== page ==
Secured Transactions Law Reform: Principles, Policies and Practice has recently been published by Hart Publishing (Bloomsbury). The book grew out of two conferences held by the Secured Transactions Law Reform Project in 2014, and the book was written and edited under the auspices of the project.
Secured transactions law has been and continues to be subjected to close scrutiny globally. One of the main reasons for this is the importance of availability of credit and the consequent need to reform collateral laws in order to improve access to finance. The ability to give security effectively influences not only the cost of credit but also, in some cases, whether credit will be available at all. This requires rules that are transparent and readily accessible to non-lawyers as well as rules that recognise the needs of small and medium-sized enterprises.
The book critically engages with the challenges posed by inefficient secured credit laws. It offers a comparative analysis of the reasons and the needs for a secured transactions law reform, as well as discussion of the steps taken in many common law, civil law and mixed law jurisdictions, written by world renowned experts from many countries.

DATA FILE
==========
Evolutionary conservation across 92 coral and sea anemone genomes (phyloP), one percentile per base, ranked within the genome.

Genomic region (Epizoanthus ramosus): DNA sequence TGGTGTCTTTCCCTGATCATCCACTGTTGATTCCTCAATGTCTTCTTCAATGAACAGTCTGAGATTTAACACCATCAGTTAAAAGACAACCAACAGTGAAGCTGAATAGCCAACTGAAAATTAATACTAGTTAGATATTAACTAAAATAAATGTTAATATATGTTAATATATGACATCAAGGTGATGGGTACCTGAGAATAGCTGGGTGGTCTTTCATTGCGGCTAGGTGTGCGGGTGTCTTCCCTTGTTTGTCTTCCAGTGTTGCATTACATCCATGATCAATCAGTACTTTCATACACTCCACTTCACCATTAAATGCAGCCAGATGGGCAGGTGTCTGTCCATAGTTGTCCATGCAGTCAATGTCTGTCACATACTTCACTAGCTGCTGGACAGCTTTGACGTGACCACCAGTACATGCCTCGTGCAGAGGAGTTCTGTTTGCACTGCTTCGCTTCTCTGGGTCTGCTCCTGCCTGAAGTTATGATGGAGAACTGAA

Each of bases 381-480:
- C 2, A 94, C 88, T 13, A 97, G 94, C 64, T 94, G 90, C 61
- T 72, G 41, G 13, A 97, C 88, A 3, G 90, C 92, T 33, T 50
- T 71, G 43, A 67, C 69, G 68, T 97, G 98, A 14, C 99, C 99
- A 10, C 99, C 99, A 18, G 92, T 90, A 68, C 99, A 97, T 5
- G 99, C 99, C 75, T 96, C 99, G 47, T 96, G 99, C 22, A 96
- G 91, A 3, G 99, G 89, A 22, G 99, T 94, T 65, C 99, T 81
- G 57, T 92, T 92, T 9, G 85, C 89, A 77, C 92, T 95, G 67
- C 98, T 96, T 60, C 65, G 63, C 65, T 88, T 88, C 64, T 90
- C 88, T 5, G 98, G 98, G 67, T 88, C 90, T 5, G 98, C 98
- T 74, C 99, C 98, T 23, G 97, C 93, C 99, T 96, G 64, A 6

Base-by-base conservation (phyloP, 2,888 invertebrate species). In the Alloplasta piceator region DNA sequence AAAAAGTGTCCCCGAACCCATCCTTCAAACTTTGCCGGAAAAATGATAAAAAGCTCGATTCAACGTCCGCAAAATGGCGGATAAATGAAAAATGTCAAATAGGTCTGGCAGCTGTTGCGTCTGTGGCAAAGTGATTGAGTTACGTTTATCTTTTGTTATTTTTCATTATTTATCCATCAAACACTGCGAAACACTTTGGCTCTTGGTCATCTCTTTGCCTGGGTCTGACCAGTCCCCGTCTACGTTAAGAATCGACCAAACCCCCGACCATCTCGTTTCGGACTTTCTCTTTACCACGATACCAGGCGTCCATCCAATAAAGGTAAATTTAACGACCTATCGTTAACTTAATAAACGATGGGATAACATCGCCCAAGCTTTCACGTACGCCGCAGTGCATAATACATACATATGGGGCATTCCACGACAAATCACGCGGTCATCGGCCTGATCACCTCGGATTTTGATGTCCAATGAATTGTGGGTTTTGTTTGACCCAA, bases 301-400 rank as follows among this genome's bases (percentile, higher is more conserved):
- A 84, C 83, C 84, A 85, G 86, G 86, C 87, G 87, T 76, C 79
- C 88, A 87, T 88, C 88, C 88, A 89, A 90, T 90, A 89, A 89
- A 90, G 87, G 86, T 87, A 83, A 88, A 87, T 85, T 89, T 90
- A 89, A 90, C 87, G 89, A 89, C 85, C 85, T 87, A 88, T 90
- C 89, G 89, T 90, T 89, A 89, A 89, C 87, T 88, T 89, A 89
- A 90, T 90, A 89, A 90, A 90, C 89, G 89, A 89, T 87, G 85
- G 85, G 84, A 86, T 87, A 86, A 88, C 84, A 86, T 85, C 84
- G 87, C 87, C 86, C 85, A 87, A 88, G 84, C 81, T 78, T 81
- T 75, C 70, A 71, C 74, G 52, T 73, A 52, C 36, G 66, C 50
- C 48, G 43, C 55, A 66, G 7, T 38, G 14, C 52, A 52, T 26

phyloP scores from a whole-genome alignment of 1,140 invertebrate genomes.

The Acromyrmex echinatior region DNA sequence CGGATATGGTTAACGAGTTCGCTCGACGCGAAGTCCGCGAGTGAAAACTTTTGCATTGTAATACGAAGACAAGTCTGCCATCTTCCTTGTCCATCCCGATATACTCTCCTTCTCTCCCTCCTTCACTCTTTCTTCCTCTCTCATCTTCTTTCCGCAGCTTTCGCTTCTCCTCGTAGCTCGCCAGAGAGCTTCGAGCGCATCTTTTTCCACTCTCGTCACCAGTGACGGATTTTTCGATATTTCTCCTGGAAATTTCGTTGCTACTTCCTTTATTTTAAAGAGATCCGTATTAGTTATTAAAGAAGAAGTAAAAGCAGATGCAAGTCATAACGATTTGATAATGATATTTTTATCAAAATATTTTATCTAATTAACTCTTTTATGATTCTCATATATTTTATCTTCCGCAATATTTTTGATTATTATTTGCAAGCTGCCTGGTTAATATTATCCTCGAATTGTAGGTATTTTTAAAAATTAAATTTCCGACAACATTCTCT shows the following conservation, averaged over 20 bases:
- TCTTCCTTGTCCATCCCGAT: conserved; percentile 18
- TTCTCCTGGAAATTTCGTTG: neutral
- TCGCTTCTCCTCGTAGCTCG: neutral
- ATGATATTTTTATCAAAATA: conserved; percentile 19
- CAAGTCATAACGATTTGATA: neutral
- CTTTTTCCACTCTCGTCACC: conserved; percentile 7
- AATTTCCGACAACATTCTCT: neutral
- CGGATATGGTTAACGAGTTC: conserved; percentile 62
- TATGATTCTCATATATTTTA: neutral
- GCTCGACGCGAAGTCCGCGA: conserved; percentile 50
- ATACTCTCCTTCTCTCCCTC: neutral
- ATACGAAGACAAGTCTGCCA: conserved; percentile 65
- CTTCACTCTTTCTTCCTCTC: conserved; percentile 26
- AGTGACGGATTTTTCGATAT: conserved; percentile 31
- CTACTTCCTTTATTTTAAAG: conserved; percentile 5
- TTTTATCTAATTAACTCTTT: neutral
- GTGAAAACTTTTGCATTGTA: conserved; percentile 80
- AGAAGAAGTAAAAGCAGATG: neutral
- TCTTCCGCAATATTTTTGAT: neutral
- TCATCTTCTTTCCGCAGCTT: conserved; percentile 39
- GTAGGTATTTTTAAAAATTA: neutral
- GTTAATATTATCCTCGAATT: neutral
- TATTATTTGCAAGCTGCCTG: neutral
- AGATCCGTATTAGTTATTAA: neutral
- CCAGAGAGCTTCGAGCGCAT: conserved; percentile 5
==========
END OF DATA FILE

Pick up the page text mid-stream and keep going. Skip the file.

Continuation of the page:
The book, edited by Professor Louise Gullifer, Professor of Commercial Law at the University of Oxford Law Faculty and Dr Orkun Akseli, Senior Lecturer in Commercial Law at Durham University Law School, reflects the attention paid by the project to secured transaction reform in other jurisdictions. It is intended that the book should be the first in a series reflecting the ongoing reform initiatives around the world.
More details of the book can be found on the publisher’s website.